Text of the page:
Child avatars are a curious thing in Second Life; one that has some residents scratching their heads and others not fully able to explain their appeal. When the question which begins “Why in the world would anybody want to be…” comes up, “a child avatar” fills in the blank at least as much as “pregnant”, “a neko,” or “a furry”. Never mind child nekos or child furries…
Well, I was curious. Part of what roused my curiosity was being mistaken for a child avatar myself (as Mistletoe) a week or two ago; it got the wheels turning. I had considered introducing a young character into my RP family story for some time, since Clover is based on my RL sister, a RL mother of three. Three kids, of course, would be too much of a handful for anyone to want to RP. But one? I could do that.
I named her Petal, and based her on my nine-year-old niece. She’s bright, precocious, charming, always thinking and asking and exploring the world around her. She’s the kind of kid that will debate (not argue, but debate) with her mother to negotiate for a different bedtime or allowance or whatever. Smart as can be, which is both a blessing and a curse sometimes. Sometimes it’s a real challenge to have the upper hand with someone you can’t outsmart at age nine. She’s the niece I’ve known the longest, and so, I brought an avatar based on her into the world of SL.
I had gotten some helpful advice at the Free Script Library, of all places, suggesting that I put my RL age into Petal’s profile to make it absolutely clear that I’m not flirting with violation of ToS. Well, I didn’t put my *exact* age, but I did state that I’m over 30 IRL and I think that should be sufficient. Also, they say you should be mindful of your groups and picks in a child avatar profile in particular. You don’t want anything to even be remotely suggestive of the possibility of “ageplay”, one of few instantly bannable offenses in SL. To clarify, the word as they use it doesn’t mean RPing as an age other than your own; it means RP which involves sexual behavior with a minor. Even if it’s RL consenting adults behind closed doors, it’s subject to permanent banning so don’t even try it. Don’t even hint at the possibility of it.
I learned when I was on Orientation Island that a convincing pre-teen body is tricky to make. It took a lot of trial and error, especially to hide the appearance of breasts and hips. I considered using a male body instead, but the grotesquely huge ribcage/shoulder area made me think the better of it. I’d used head/face stats nearly identical to those of Clover, so there would be an obvious family resemblance. I noticed a problem right away with any skin I tried out for her, however. Even the Male Wood Elf skin had eyeliner, it seemed. Finding a skin for her that didn’t look all pageant-kid took some searching, but I’m pleased to announce that Curious Kitties has an excellent selection. I got Petal the freckled version of an “Ivy” colored skin; the same color as Clovers, only the latter’s does have some makeup about the eyes and lips. I got her ears there while I was at it, and the sapphire blue eyes common to Mistletoe and Clover both. I found her hair in a freebie box at the Child Avatar Information Center–a must for new child avies to check out–as well as a few gestures and a cute “skipping” AO. I made some modifications to the AO later on, so she wasn’t constantly doing handsprings or twirling around when she wasn’t skipping.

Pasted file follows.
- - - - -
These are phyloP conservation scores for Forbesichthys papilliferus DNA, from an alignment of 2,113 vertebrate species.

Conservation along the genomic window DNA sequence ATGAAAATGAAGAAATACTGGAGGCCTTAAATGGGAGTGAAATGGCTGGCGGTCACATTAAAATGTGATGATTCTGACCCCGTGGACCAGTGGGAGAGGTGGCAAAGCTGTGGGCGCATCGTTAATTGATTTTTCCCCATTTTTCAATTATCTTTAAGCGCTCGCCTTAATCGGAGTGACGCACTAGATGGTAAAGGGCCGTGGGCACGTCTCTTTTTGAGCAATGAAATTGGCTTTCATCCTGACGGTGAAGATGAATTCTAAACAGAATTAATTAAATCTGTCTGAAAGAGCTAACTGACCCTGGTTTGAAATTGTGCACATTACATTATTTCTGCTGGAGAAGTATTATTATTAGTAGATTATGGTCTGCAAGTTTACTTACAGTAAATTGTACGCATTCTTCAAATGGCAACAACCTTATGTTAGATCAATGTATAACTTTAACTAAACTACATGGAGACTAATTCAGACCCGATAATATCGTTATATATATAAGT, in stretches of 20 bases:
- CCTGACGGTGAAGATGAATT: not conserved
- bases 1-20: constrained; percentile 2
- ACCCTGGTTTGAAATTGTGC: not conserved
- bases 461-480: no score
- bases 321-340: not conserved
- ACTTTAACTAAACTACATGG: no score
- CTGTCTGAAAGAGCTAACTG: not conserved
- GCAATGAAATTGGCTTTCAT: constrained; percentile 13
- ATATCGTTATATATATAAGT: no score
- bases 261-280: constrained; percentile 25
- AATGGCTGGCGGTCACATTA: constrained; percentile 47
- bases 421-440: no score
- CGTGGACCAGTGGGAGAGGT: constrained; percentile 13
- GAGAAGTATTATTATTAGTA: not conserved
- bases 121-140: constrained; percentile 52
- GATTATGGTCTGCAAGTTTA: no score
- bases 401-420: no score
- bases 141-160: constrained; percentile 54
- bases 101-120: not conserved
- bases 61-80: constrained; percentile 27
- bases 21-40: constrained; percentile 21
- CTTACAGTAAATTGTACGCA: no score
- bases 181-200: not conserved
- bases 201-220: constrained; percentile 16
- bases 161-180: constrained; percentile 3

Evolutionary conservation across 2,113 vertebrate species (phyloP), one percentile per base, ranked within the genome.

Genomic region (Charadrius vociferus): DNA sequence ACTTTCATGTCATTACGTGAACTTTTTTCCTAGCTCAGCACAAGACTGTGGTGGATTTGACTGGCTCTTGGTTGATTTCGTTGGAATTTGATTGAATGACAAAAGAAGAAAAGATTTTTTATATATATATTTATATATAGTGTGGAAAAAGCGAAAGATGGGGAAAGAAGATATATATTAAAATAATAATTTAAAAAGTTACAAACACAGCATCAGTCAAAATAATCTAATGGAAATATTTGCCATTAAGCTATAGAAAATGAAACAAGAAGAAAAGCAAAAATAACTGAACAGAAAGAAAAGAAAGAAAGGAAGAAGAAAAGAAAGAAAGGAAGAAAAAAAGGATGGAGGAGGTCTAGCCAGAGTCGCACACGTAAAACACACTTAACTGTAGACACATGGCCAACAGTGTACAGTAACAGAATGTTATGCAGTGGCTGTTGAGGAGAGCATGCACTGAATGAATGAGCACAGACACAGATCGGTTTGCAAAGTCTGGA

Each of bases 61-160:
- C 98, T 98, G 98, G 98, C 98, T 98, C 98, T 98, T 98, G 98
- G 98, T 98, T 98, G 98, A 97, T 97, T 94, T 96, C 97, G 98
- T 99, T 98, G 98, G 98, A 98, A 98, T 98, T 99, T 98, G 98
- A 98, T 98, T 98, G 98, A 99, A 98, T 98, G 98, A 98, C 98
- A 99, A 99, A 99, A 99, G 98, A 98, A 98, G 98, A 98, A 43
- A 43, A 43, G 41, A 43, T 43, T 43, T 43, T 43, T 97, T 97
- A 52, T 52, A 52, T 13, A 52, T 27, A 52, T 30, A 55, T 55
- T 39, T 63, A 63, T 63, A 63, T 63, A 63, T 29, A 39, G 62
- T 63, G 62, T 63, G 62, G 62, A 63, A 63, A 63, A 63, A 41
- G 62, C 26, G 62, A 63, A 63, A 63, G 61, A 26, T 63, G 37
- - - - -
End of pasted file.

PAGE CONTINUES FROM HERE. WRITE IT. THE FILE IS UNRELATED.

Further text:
I quickly saw that there’s an interesting culture surrounding child avatars in SL. I found a sim called Kid’s Place, where they offered camping just for child avies. It was kind of eerie looking, to see a little munchkin army silently pushing stationary lawn mowers. The population was overwhelmingly female, ten to one or possibly even greater. Many were dressed in frilly egl-like dresses, sporting pacifiers. One had fangs. Those who were at the keyboard to chat tended to do so as though speaking like a toddler. “I fibe years old,” etc. I tried to suspend disbelief, and opted to not ask what a five-year-old was doing with a pacifier. The place had an adoption service; apparently this is where adult avatars find kid avatars to be their SL kids. How the process works, I’m not certain; Petal after all has her own mom already. They also had a BFF matching service for kid avatars. Curious, I read some of the questionnaire notecards; one that was written in especially childish language annoyed me too much to get past two sentences. The questionnaire asked, among other questions, “Are you human or neko?” I sighed, not being either.
I also learned quickly that when you have a child avatar, you are always RPing. You are never NOT a kid. It takes some getting used to, even when you’re used to RPing regularly. Even if you’re a precocious, intelligent kid, you’re still a kid. Remembering how to think like a child is less a challenge than it is fun, however. It’s LOTS of fun.
All in all, so far, I’ve enjoyed having a child avatar. I’ve only met one “creepy guy” so far, and the admins at Kid’s Place took care of the situation right away. There’s another child avatar in Northfarthing already, so Petal already has a friend to play with. Some of my friends are considering child avatars as well, also out of curiosity. As one put it, “I’d love to skateboard and eat ice cream and stuff all day!” And for whatever reason, even in a virtual world, being in a small body makes that more acceptable.
I hope they do try it out. Petal would love to have more friends.
I’ve heard it said that a large number of people with child avatars were abused in RL as children and are trying to re-create a better version of childhood. That may be so, but I have no numbers to back that up. I, myself, was never abused. I did have a situation that caused me to grow up really rapidly, however; I didn’t have a lot of opportunity to “just be a kid”. So I admit, I am relishing this.